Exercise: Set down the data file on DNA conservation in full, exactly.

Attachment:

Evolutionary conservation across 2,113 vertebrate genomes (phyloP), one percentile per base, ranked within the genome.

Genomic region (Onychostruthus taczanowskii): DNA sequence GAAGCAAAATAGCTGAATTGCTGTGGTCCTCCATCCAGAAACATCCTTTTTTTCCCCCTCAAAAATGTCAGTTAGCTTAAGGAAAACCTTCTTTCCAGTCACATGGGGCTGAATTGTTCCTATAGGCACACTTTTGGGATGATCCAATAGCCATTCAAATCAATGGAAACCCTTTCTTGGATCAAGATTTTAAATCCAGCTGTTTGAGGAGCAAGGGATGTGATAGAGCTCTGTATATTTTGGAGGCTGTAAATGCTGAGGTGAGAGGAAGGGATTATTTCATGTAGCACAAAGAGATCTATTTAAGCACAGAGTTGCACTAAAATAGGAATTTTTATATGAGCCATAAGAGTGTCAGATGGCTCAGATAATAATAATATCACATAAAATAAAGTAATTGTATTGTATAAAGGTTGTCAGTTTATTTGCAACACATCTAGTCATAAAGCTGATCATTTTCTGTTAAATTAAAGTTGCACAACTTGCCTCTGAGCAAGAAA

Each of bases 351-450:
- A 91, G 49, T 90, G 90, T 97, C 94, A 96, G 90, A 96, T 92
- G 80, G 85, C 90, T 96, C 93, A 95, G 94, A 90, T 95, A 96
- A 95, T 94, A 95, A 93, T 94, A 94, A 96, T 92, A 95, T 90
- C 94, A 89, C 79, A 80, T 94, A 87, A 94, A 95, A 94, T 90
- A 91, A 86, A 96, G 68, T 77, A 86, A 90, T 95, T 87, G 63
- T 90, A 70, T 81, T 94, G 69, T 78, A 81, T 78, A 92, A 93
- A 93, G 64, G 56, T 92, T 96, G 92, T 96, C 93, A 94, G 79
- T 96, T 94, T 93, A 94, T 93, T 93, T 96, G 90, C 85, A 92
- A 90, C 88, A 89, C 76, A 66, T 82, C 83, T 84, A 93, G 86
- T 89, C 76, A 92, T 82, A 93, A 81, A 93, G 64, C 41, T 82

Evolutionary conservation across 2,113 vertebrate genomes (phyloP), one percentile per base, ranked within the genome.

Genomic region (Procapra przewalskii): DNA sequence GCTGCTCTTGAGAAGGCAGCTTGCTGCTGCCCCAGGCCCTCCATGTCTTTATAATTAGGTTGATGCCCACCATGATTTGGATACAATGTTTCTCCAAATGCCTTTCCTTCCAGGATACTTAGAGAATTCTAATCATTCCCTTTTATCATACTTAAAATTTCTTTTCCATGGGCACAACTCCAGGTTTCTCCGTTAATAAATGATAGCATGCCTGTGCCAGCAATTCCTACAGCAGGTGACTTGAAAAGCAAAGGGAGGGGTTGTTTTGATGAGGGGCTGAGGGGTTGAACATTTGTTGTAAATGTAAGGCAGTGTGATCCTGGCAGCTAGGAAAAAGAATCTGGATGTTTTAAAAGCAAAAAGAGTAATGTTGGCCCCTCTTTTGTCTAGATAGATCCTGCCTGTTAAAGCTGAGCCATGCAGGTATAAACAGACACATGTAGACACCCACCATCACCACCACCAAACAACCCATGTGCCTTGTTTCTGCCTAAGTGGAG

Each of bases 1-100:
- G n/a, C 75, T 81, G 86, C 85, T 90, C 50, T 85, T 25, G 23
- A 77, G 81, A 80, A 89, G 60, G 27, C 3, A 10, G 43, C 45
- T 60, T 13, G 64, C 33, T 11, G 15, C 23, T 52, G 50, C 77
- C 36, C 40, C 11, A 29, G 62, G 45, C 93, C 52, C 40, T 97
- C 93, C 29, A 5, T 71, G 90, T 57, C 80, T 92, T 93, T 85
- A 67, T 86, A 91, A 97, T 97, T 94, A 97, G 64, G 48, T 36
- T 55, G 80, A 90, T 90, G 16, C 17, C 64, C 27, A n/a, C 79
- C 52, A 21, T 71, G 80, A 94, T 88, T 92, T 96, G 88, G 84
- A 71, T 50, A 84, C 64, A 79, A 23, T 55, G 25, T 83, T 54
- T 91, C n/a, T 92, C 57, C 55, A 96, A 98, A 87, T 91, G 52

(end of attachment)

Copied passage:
Evolutionary conservation across 2,113 vertebrate genomes (phyloP), one percentile per base, ranked within the genome.

Genomic region (Onychostruthus taczanowskii): DNA sequence GAAGCAAAATAGCTGAATTGCTGTGGTCCTCCATCCAGAAACATCCTTTTTTTCCCCCTCAAAAATGTCAGTTAGCTTAAGGAAAACCTTCTTTCCAGTCACATGGGGCTGAATTGTTCCTATAGGCACACTTTTGGGATGATCCAATAGCCATTCAAATCAATGGAAACCCTTTCTTGGATCAAGATTTTAAATCCAGCTGTTTGAGGAGCAAGGGATGTGATAGAGCTCTGTATATTTTGGAGGCTGTAAATGCTGAGGTGAGAGGAAGGGATTATTTCATGTAGCACAAAGAGATCTATTTAAGCACAGAGTTGCACTAAAATAGGAATTTTTATATGAGCCATAAGAGTGTCAGATGGCTCAGATAATAATAATATCACATAAAATAAAGTAATTGTATTGTATAAAGGTTGTCAGTTTATTTGCAACACATCTAGTCATAAAGCTGATCATTTTCTGTTAAATTAAAGTTGCACAACTTGCCTCTGAGCAAGAAA

Each of bases 351-450:
- A 91, G 49, T 90, G 90, T 97, C 94, A 96, G 90, A 96, T 92
- G 80, G 85, C 90, T 96, C 93, A 95, G 94, A 90, T 95, A 96
- A 95, T 94, A 95, A 93, T 94, A 94, A 96, T 92, A 95, T 90
- C 94, A 89, C 79, A 80, T 94, A 87, A 94, A 95, A 94, T 90
- A 91, A 86, A 96, G 68, T 77, A 86, A 90, T 95, T 87, G 63
- T 90, A 70, T 81, T 94, G 69, T 78, A 81, T 78, A 92, A 93
- A 93, G 64, G 56, T 92, T 96, G 92, T 96, C 93, A 94, G 79
- T 96, T 94, T 93, A 94, T 93, T 93, T 96, G 90, C 85, A 92
- A 90, C 88, A 89, C 76, A 66, T 82, C 83, T 84, A 93, G 86
- T 89, C 76, A 92, T 82, A 93, A 81, A 93, G 64, C 41, T 82

Evolutionary conservation across 2,113 vertebrate genomes (phyloP), one percentile per base, ranked within the genome.

Genomic region (Procapra przewalskii): DNA sequence GCTGCTCTTGAGAAGGCAGCTTGCTGCTGCCCCAGGCCCTCCATGTCTTTATAATTAGGTTGATGCCCACCATGATTTGGATACAATGTTTCTCCAAATGCCTTTCCTTCCAGGATACTTAGAGAATTCTAATCATTCCCTTTTATCATACTTAAAATTTCTTTTCCATGGGCACAACTCCAGGTTTCTCCGTTAATAAATGATAGCATGCCTGTGCCAGCAATTCCTACAGCAGGTGACTTGAAAAGCAAAGGGAGGGGTTGTTTTGATGAGGGGCTGAGGGGTTGAACATTTGTTGTAAATGTAAGGCAGTGTGATCCTGGCAGCTAGGAAAAAGAATCTGGATGTTTTAAAAGCAAAAAGAGTAATGTTGGCCCCTCTTTTGTCTAGATAGATCCTGCCTGTTAAAGCTGAGCCATGCAGGTATAAACAGACACATGTAGACACCCACCATCACCACCACCAAACAACCCATGTGCCTTGTTTCTGCCTAAGTGGAG

Each of bases 1-100:
- G n/a, C 75, T 81, G 86, C 85, T 90, C 50, T 85, T 25, G 23
- A 77, G 81, A 80, A 89, G 60, G 27, C 3, A 10, G 43, C 45
- T 60, T 13, G 64, C 33, T 11, G 15, C 23, T 52, G 50, C 77
- C 36, C 40, C 11, A 29, G 62, G 45, C 93, C 52, C 40, T 97
- C 93, C 29, A 5, T 71, G 90, T 57, C 80, T 92, T 93, T 85
- A 67, T 86, A 91, A 97, T 97, T 94, A 97, G 64, G 48, T 36
- T 55, G 80, A 90, T 90, G 16, C 17, C 64, C 27, A n/a, C 79
- C 52, A 21, T 71, G 80, A 94, T 88, T 92, T 96, G 88, G 84
- A 71, T 50, A 84, C 64, A 79, A 23, T 55, G 25, T 83, T 54
- T 91, C n/a, T 92, C 57, C 55, A 96, A 98, A 87, T 91, G 52